Things Intended Parents Should Know About Surrogacy

Those who choose surrogacy as the process for becoming parents should make sure they understand what the surrogate relationship involves. If you are thinking of using the services of a surrogate to start your family, here are a few things you should know about surrogacy.

There are Two Types of Surrogacy

Traditional surrogacy is accomplished by artificial insemination of the surrogate with sperm from the father or a donor. If the insemination is a success, the surrogate carries the baby to term. After birth, the parents receive and raise the baby. In this arrangement, the surrogate is the biological mother.

Gestational surrogacy is accomplished through in vitro fertilization. An egg is taken from the mother and is fertilized with sperm from the father. The egg is then implanted in the uterus of a surrogate who carries the baby to term. After birth, the baby is given to the parents to raise. The egg donor, in this case, is the biological mother, and the surrogate is the birth mother.

Don’t Assume You’ll Have Legal Rights After Birth

Surrogacy and reproductive technology are still relatively new concepts, and legal issues can arise. As hopeful parents, you may feel that you have gone through all the right steps to ensure that you will have a healthy baby handed over to you without any problems. However, there are no federal laws to protect parents who opt for surrogacy.

Some states may have laws, but they vary. You may be required to go through the adoption process or other legal proceedings before you can claim the baby as your own. This could take time, and in some states, a baby might end up in foster care until a decision is made.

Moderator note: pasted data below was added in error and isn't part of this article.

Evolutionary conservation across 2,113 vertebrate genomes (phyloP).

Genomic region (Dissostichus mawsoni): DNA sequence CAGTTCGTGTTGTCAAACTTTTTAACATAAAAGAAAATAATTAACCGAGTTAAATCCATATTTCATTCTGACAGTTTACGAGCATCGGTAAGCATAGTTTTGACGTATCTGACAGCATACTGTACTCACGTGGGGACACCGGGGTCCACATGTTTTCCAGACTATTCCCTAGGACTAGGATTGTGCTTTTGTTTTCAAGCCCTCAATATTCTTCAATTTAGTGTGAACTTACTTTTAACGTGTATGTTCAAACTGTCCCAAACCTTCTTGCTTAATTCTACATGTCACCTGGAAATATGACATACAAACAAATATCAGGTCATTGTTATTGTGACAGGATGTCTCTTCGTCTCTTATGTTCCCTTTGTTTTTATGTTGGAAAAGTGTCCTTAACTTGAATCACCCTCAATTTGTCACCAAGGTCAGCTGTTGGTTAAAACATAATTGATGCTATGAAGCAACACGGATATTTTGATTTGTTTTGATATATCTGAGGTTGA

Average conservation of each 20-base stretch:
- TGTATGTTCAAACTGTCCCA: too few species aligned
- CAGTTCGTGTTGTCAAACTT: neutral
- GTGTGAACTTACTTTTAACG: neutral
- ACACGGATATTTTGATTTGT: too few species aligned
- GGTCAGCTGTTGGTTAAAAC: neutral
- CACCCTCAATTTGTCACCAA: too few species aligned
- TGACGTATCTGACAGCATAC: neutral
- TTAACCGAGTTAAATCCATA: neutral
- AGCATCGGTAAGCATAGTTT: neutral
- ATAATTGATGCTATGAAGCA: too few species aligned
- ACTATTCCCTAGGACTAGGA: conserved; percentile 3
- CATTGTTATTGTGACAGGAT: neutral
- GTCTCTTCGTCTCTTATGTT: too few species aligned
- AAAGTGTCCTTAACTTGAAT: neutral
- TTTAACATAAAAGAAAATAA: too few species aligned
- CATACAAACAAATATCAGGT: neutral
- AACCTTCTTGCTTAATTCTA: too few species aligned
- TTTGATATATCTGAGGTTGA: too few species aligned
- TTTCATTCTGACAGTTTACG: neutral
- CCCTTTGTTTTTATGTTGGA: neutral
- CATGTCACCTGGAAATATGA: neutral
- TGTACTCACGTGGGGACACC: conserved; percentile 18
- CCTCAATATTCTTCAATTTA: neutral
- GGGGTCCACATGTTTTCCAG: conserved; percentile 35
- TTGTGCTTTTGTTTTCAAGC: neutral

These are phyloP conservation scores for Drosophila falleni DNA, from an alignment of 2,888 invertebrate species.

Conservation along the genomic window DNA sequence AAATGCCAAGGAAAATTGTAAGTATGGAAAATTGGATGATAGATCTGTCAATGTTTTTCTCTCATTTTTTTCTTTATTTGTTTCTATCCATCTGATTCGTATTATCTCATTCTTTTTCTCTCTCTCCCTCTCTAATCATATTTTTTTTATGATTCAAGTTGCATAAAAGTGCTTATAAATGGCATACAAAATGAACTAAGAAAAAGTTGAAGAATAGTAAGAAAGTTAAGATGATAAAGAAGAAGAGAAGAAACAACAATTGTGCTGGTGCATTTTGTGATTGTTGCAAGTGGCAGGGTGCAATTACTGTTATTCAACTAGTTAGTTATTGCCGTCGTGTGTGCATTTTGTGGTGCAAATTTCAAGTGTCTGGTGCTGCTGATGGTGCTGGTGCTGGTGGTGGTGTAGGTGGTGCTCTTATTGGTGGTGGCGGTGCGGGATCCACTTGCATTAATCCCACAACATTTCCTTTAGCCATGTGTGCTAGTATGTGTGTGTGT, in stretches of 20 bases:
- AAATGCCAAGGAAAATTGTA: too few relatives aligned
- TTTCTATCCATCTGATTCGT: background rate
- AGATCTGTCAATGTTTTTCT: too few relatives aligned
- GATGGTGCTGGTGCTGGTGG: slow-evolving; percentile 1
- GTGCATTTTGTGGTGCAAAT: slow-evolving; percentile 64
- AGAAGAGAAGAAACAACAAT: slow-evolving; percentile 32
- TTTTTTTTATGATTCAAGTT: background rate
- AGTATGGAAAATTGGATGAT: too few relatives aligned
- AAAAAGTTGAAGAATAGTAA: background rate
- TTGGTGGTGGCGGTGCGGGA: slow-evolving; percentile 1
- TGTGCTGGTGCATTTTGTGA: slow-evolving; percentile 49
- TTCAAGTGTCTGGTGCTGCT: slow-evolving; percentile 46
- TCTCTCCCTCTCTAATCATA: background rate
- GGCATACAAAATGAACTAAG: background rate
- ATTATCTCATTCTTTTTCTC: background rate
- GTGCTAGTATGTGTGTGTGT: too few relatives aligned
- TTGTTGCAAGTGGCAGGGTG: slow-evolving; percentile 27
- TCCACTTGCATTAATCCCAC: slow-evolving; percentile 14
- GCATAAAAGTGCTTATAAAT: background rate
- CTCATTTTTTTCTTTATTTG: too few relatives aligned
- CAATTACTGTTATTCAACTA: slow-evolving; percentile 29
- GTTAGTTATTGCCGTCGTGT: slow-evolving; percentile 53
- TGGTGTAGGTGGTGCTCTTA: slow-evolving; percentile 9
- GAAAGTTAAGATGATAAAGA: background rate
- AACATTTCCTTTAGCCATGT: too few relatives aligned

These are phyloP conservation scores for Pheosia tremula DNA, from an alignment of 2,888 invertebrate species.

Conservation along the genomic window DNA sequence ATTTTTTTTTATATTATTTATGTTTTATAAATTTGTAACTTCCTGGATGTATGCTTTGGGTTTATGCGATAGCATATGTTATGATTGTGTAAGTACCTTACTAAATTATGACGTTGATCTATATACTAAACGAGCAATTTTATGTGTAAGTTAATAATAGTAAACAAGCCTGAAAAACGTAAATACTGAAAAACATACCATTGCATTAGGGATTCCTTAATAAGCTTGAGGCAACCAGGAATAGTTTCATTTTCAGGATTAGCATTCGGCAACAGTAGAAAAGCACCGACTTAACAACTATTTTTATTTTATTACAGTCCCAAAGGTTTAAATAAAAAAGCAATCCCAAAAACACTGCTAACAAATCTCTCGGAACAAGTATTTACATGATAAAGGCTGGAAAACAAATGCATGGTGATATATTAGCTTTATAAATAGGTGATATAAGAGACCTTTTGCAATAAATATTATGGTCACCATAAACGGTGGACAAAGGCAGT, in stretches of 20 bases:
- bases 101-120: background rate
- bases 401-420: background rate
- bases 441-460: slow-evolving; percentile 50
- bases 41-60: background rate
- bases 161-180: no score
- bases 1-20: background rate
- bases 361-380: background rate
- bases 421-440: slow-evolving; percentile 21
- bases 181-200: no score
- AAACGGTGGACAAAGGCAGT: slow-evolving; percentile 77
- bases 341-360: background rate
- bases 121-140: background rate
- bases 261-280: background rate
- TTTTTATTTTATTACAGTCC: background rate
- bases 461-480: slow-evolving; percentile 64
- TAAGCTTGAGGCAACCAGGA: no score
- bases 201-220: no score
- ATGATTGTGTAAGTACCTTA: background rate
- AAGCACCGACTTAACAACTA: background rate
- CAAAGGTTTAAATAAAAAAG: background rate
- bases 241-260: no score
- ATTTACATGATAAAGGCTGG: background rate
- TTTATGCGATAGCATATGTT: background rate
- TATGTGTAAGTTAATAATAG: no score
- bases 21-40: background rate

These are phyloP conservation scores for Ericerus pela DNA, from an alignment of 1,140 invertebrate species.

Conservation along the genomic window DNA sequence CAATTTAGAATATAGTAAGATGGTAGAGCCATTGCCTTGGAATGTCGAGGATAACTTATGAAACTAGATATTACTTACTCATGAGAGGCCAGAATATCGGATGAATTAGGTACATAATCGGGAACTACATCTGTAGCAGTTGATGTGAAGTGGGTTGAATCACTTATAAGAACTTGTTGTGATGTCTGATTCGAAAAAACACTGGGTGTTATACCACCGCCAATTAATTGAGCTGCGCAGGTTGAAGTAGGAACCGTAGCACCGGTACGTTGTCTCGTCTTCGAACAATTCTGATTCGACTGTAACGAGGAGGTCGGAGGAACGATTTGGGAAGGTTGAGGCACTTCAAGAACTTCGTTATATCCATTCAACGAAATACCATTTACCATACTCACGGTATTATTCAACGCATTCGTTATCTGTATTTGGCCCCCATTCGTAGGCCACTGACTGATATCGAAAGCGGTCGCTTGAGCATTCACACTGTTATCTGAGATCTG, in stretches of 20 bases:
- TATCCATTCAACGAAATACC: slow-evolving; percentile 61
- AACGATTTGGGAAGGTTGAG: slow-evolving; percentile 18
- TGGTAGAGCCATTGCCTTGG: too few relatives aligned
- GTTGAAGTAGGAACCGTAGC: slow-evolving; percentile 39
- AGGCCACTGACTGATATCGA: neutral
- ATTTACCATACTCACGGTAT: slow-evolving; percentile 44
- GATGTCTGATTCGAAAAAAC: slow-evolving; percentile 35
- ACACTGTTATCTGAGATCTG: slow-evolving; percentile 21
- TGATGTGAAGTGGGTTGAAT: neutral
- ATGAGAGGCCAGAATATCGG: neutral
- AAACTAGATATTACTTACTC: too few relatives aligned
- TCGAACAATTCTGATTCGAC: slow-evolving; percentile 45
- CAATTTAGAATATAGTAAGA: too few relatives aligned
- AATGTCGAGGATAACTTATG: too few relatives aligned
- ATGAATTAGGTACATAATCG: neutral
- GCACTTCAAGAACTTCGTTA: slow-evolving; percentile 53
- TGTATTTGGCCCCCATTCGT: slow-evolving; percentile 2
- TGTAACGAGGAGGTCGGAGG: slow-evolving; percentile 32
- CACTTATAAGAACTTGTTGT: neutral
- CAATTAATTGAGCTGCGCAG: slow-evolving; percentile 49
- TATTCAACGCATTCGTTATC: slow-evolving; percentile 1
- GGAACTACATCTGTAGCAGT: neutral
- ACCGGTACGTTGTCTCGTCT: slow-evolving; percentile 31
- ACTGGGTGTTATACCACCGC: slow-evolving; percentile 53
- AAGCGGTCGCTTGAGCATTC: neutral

Protect Your Family Before You Enter the Surrogacy Agreement

Even if you already know a woman you think would make the perfect surrogate, don’t rush into choosing. Before you select a surrogate, consult with an attorney who is an expert in reproductive law. Your attorney can assist you in understanding problems that could arise from using a surrogate. He or she can help you devise a plan for selecting a trustworthy surrogate and draw up a contract and other documents that will protect you during and after the process.

Even when individuals have the noblest of intentions, situations can change. It is possible that a surrogate could become attached to the baby she carries and attempt to exercise her “parental rights.”

To avoid the challenges that might come with surrogacy after the baby is born, intended parents should do everything within their power to assure that all parties are on the same page and that there will be no surprises.